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(en) Vermont Anti-Capitalists March Against More Than Just War

From arthur <arthur@riseup.net>
Date Sun, 27 Oct 2002 02:47:34 -0500 (EST)


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More than 30 anti-authoritarians and anarchists marched with
1100 kinda quiet, real nice, no monkey business, peace activists,
in Montpelier (Vermont's capital) Saturday, October 26.

We handed out flyers (text below), marched with a large banner
which read "Neither Militarism, Nor Capitalism. Reclaim
Freedom and Democracy".

Despite the rain, snow, cold, and american flags, we countered
the "peace is patriotic" and "can democracy survive militarism?"
with cheers, chants, and general vermont-type mayhem.

Freedom not Militarism

The call for peace in Iraq should mean more than the absence of a new 
U.S.
invasion. For more than a decade, the Iraqi people have suffered under 
two
oppressive regimes. Hussein's dictatorship has not only severely 
repressed
political dissent but also pursued a murderous policy toward the Kurds. 
Even
the recent amnesty for almost all prisoners, while freeing many who were
unjustly incarcerated, underscores Hussein's brutality: it confirms
the "disappearance" of numerous inmates and compels those newly 
released to
trade their prison cells for Iraqi military barracks. The United 
States, in
turn, has merely worsened the situation. The U.S. trade embargo and 
continuous
air strikes have limited access to food, health care, and clean water 
in Iraq.
As a result, more than five thousand people die every month.

Nor will increased military activity by the United States, either 
unilaterally
or in concert with its allies, improve the lot of the Iraqi populace or 
make
the world safer. While the Bush administration may be right in 
highlighting the
cruelty of the Iraqi government, its interest in a "regime change" 
cannot be
separated from economic and geopolitical motives.

Historically, the relationship of the United States to the Middle East 
has
revolved around oil production. U.S. foreign policy has sought to create
stability in oil markets, regardless of whether the United States has 
chosen to
support military dictatorships, fundamentalist regimes, or nations with 
long
records of human rights violations. Because Iraq holds the world's 
second-
largest oil reserves, or nearly 11 percent of the total supply, it is no
surprise that Bush and his advisers have set their sights on this 
country while
ignoring other repressive governments. But G.W.'s new "preemptive 
strategy"
moves beyond stabilizing the flow of resources; it now aspires to direct
control.

The Bush administration is candid about its wish to replace the tyranny 
of
Hussein with a U.S. military government. This would not only allow for
greater "energy security" but also unhindered access to a large, 
untapped
consumer market. Moreover, it gives the United States a solid foothold 
in a
region key to facilitating the further consolidation of wealth and 
power. This
latest military posturing is, as such, inseparable from capitalism, 
with its
insatiable grow-or-die dynamic. Establishing control over Iraq simply 
fuels the
expansion of the market economy on a global scale irrespective of its
consequences for humanity and the natural world.

Even an unabashed proponent of "free markets," New York Times columnist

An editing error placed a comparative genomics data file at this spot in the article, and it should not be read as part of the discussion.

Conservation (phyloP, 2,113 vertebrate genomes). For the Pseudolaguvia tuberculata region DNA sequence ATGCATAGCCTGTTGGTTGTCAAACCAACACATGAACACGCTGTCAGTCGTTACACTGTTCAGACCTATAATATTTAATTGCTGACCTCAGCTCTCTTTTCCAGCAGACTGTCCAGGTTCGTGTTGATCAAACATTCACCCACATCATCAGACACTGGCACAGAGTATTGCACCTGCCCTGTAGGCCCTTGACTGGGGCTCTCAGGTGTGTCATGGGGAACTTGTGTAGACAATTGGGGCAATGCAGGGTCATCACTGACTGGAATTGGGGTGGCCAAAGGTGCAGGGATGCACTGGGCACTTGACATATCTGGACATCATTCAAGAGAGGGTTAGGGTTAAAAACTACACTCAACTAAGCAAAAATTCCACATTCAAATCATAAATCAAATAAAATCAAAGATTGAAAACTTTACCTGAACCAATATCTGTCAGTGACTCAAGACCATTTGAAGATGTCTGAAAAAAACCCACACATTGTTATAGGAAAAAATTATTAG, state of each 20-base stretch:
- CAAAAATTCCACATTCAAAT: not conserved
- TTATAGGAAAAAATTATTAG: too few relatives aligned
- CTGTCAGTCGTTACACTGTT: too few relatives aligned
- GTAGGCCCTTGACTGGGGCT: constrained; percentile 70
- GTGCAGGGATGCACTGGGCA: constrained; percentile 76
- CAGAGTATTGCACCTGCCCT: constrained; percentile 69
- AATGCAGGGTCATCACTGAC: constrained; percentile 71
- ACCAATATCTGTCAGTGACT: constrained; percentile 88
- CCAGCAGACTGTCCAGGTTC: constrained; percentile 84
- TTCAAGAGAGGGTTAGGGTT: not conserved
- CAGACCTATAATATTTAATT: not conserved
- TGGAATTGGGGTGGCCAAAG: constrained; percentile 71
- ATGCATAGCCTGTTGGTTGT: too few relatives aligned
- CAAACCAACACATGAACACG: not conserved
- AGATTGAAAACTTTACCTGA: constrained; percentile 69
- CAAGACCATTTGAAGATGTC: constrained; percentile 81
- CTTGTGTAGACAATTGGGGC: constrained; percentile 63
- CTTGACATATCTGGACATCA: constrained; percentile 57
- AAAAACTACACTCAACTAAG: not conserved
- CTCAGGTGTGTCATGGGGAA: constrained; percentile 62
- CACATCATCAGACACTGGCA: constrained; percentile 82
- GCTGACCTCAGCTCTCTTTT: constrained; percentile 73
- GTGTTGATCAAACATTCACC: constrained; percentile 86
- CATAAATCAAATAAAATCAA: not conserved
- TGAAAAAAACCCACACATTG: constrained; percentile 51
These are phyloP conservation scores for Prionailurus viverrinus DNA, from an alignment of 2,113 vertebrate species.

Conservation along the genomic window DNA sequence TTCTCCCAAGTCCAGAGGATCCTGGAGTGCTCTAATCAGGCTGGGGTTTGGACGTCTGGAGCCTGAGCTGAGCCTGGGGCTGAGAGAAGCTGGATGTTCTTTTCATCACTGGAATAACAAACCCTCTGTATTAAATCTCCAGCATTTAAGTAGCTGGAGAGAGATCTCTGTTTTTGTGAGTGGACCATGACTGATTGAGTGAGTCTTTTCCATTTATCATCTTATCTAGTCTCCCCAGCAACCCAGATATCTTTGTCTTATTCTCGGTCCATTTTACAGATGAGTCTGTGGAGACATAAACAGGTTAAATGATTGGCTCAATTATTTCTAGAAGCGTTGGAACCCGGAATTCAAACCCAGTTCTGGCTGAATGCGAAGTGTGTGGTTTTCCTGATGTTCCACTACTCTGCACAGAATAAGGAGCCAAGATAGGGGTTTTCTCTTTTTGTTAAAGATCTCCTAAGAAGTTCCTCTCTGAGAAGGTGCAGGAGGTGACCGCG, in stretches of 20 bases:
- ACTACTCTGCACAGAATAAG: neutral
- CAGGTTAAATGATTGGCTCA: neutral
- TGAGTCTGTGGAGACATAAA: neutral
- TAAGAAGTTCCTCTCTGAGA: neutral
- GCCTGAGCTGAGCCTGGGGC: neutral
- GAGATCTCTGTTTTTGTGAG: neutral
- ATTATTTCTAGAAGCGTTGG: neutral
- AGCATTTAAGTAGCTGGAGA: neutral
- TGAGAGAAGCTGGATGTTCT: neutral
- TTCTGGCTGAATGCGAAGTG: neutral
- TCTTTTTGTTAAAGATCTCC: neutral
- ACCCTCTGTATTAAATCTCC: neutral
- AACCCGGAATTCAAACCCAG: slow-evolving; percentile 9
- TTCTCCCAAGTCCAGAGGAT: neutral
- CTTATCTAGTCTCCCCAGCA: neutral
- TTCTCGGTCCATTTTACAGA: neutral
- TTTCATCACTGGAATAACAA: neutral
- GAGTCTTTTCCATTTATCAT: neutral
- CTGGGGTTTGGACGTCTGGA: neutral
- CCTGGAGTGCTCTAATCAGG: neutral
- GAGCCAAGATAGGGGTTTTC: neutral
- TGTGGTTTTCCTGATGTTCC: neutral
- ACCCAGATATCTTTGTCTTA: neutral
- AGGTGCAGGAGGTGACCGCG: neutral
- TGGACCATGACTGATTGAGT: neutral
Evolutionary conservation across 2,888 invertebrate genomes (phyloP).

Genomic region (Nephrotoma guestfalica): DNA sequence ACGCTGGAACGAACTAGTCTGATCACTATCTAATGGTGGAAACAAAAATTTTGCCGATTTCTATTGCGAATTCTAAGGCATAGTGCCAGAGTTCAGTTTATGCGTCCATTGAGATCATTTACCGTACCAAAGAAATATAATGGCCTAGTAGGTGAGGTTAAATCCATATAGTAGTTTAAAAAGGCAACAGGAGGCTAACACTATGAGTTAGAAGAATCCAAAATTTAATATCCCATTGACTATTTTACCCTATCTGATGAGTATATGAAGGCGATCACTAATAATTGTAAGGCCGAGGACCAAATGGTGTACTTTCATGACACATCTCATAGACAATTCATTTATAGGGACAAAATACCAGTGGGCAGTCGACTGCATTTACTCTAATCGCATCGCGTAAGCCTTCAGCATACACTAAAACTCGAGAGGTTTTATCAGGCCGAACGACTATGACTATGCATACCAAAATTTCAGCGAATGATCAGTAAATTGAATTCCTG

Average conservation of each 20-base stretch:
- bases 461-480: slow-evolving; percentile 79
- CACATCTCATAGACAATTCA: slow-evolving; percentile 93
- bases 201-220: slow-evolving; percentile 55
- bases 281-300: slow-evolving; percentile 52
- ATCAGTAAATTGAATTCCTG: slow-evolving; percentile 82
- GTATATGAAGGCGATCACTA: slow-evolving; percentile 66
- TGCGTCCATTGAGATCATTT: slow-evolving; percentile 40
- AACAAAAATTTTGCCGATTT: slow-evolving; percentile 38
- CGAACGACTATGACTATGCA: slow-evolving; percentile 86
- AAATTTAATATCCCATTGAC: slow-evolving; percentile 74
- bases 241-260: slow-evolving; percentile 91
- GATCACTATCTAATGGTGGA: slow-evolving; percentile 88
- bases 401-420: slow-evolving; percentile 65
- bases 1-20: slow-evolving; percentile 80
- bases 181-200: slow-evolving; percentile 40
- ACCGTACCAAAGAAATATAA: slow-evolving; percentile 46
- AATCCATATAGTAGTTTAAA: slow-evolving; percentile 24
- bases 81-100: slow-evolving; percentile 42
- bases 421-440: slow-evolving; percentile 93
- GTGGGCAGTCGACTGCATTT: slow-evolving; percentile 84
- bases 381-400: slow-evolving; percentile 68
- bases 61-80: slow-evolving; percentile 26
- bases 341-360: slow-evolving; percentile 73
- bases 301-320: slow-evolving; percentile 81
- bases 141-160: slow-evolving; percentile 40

Thomas
Friedman, acknowledges the symbiotic relationship between military 
action and
capitalism: "The hidden hand of the market will never work without a 
hidden
fist. McDonald's cannot flourish without McDonnell Douglas. . . . And 
the
hidden fist that keeps the world safe for Silicon Valley's technologies 
to
flourish is called the U.S. Army, Air Force, Navy and Marine Corps." The
military's job in the twenty-first century is to control resources and 
markets,
to keep corporations safe and protect investments.

While the United States may potentially succeed in overthrowing Hussein 
and
putting its own military government into power, this leaves little hope 
for the
Iraqi people to experience any meaningful change. And relying on the 
market
economy for material provisioning in Iraq reproduces the same social 
inequities
that exist in countries such as our own.

Military intervention will also not ensure greater security both at 
home and
abroad from violence by terrorists or states. What amounts to a first 
strike by
the United States will potentially open up a Pandora's box of 
retaliatory
attacks globally. It also establishes the precedent of a preemptive war 
that
any government or group can use to justify future aggression. Weapons 
of mass
destruction should not be tolerated. But they need to be abolished 
everywhere,
not just in countries that fall outside of NATO.

The impending war against Iraq demands more than just a call for an 
undefined
notion of peace. Self-determination--the ability of a people to shape 
their
society, economy, and daily lives without external compulsion--must be a
priority both here and in the Middle East. It cannot occur under a 
repressive
regime, nor in a country striving toward limitless military expansion 
that will
likely result in decades of upheaval and suffering for millions of 
people.
Substantive peace involves neither capitalism, nor its bitter fruit 
militarism.
It means replacing want and fear with abundance and joy in a 
self-governed
society. We cannot allow the concepts of freedom and democracy to be 
reduced to
jingoistic slogans, hollowed out by their crass use in support of U.S. 
military
ambitions and empire building. Together, we can reclaim their meanings.


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